Robocop tehran

The supporting characters are pulled from the headlines, too.  Michael Keaton’s leader of Omnicorp is the typical entrepreneurial Wall Street “big corporation” CEO you’d expect, and Samuel L. Jackson’s talking head Pat Novak might as well have been an impersonation of Fox’s Bill O’Reilly (with some Stephen Colbert dramatics thrown in).

Where Peter Weller’s RoboCop was all machine with little soul, Joel Kinnaman’s version gets to flesh-out (literally) the physical and emotional journey from man to cyborg, in a way touched on in Jake Gyllenhaal’s equally riveting Source Code, but not otherwise fully explored on film before now.  If rumors become reality of Leonardo DiCaprio playing a big-screen version of Bionic Man’s Steve Austin, it will be difficult for audiences to avoid comparisons with this RoboCop, as the stories of both Alex Murphy and Steve Austin have many mirrored origin story scenes that unfold over the course of the film.  This includes a nice performance by Gary Oldman in a superb take on The Six Million Dollar Man’s Dr. Rudy Wells.

Joel Kinnaman;Gary Oldman

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RoboCop Blu-ray

Thank you for your cooperation.

It is likely the best format you will have seen Paul Verhoeven’s classic vision of social commentary meets science fiction since it appeared in theaters in 1987.  If you’ve only watched it on TV and in standard formats you’ll want to take another look at RoboCop, your favorite borg cop, now on high-definition Blu-ray in an unrated director’s cut.  Known for its excess violence and campy cyborg superheroics, RoboCop manages to avoid the dated look of many of its contemporary films, falling in an elite league of re-watchable, cult-favorite 1980s films with The Terminator and Tron.  Filmed in Dallas for its futuristic building locations instead of its actual story setting in Detroit, the police uniforms, corporate setting, and street scenes all feel as if they could be part of some future, with maybe only hair styles and faked media clips that shout 1980s.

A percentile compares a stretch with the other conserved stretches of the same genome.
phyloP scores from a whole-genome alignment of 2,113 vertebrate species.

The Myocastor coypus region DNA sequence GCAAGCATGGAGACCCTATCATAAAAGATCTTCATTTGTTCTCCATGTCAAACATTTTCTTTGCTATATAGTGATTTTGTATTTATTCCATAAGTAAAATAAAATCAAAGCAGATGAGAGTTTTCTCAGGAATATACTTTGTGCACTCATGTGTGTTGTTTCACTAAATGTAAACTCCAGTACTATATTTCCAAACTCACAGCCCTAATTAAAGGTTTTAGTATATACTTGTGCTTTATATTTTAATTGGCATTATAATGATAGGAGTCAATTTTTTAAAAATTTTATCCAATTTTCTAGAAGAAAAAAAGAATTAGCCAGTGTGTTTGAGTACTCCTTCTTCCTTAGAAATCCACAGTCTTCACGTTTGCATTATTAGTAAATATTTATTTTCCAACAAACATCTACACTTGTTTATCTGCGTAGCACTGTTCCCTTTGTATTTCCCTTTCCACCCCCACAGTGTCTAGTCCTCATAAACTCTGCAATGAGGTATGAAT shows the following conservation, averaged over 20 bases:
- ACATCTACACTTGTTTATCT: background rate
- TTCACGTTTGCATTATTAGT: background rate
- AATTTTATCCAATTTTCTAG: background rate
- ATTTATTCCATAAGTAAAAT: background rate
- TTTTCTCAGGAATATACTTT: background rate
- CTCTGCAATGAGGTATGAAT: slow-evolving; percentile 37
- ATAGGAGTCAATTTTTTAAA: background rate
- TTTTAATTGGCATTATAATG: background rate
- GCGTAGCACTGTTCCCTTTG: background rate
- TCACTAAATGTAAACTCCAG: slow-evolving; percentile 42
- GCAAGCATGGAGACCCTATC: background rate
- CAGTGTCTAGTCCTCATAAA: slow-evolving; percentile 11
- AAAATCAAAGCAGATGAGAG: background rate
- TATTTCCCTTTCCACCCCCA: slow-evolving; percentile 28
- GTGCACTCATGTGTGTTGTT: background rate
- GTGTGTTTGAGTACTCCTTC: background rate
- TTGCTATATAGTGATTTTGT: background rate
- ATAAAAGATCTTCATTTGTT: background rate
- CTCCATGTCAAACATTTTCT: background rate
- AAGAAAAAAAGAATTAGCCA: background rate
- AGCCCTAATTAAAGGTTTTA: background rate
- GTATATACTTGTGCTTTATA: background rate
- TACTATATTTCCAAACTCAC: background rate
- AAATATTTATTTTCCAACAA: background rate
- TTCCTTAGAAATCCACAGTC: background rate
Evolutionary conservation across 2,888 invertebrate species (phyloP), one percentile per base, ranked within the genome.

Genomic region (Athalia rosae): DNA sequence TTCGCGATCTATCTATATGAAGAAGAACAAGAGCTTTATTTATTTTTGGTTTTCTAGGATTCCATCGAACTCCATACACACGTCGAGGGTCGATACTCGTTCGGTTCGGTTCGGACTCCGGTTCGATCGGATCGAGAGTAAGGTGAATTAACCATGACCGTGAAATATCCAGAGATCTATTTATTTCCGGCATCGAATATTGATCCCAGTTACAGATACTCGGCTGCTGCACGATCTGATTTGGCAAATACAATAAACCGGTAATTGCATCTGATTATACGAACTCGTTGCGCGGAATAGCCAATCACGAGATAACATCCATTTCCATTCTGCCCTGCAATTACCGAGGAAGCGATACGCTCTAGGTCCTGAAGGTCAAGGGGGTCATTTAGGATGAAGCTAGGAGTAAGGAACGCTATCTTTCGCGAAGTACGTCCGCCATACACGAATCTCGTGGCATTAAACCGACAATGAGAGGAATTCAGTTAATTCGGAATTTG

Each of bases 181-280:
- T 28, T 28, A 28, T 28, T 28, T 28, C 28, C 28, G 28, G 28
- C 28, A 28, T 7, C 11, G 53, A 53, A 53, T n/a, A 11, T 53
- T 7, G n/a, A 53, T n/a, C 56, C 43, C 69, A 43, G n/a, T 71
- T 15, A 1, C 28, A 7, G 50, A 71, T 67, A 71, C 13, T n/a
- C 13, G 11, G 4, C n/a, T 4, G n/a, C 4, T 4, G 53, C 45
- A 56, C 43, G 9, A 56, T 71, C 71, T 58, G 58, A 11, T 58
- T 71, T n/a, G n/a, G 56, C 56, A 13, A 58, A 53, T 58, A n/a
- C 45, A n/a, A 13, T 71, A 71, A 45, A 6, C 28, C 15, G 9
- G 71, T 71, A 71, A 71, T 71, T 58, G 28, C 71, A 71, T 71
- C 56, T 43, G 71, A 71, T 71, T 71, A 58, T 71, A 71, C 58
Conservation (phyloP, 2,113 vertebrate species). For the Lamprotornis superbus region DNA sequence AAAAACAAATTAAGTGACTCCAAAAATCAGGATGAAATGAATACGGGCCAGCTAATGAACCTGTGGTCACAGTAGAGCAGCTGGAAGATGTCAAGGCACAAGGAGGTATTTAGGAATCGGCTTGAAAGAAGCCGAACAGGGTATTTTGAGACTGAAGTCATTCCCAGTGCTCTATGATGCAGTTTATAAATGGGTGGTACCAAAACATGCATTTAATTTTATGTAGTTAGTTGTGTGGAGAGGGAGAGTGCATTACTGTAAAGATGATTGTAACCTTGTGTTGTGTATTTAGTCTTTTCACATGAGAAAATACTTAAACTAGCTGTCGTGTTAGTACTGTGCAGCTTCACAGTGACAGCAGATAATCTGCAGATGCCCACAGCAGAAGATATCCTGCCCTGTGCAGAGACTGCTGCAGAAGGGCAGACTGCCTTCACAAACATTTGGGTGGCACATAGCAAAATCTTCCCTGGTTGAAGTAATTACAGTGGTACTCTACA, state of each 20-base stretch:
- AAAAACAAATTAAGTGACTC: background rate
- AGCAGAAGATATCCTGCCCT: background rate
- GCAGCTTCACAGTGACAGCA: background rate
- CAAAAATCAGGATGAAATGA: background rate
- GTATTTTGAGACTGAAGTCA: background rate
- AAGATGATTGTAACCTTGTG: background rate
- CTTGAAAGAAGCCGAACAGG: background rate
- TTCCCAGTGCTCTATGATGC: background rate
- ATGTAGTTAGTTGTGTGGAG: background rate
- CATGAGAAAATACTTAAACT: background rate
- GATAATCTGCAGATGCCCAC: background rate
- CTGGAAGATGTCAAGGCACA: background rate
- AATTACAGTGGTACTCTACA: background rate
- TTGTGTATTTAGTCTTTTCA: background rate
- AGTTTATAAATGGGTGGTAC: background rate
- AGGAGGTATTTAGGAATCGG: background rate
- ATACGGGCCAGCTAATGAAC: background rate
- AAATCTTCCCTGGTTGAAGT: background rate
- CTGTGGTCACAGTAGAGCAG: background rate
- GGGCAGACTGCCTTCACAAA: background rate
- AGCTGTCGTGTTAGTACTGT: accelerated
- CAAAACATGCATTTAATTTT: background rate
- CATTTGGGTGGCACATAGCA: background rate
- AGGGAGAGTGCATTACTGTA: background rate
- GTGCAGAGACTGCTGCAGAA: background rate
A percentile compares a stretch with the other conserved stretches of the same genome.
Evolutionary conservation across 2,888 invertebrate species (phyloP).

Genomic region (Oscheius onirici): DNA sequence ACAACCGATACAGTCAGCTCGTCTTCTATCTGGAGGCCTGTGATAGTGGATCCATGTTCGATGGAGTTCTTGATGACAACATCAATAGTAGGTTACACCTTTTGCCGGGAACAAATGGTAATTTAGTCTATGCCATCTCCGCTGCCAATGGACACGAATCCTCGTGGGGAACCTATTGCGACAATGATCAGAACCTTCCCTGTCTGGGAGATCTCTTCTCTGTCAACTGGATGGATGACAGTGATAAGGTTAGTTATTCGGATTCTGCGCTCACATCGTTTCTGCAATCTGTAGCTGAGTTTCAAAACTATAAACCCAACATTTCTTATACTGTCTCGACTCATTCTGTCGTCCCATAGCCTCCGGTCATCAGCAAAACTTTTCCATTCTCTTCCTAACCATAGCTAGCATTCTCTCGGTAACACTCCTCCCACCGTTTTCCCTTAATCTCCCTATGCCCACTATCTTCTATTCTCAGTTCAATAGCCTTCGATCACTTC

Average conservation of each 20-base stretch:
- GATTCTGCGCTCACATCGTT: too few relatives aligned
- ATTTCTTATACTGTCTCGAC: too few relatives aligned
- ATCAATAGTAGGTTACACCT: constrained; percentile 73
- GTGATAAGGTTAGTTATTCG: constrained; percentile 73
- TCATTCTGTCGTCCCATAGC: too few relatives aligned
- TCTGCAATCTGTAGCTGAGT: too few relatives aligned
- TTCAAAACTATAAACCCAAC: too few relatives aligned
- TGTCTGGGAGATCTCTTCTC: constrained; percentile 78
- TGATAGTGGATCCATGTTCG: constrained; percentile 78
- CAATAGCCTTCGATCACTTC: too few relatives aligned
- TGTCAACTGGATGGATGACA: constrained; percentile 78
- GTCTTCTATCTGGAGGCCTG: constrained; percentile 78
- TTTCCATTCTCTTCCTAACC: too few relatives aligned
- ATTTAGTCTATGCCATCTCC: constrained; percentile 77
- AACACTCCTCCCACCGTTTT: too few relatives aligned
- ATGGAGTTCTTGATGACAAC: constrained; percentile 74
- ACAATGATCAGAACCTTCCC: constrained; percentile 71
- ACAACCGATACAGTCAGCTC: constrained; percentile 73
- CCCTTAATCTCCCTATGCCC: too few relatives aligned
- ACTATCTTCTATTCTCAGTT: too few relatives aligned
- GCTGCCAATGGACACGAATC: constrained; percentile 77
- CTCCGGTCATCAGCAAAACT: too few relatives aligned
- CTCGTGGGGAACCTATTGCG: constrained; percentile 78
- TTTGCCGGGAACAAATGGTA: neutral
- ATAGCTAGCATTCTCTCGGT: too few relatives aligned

RoboCop remastered

Relive the classic boardroom scene where Ronny Cox’s new alternative police replacement robot has a “glitch.”  Relive the first time you saw Ray Wise and Kurtwood Smith playing their earliest genre roles.  And don’t forget the unforgettable Basil Poledouris (The Hunt for Red October, Starship Troopers, Conan the Barbarian, The Twilight Zone) soundtrack.

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Enterprise from Into Darkness

Review by C.J. Bunce

After more trailers than we can count, more minutes of screen-time revealed in advance, and more advertising and hype than any Star Trek film in recent memory, Star Trek Into Darkness is not only better than you’ve heard, it’s the best Star Trek movie since Star Trek VI: The Undiscovered Country.  Considering all my fellow uber-Trek fan friends had more negative to say than positive on this 12th motion picture entry, I was scratching my head to try to figure why this was the most fun I’ve had watching a movie in years–or maybe why they didn’t have as much fun as me.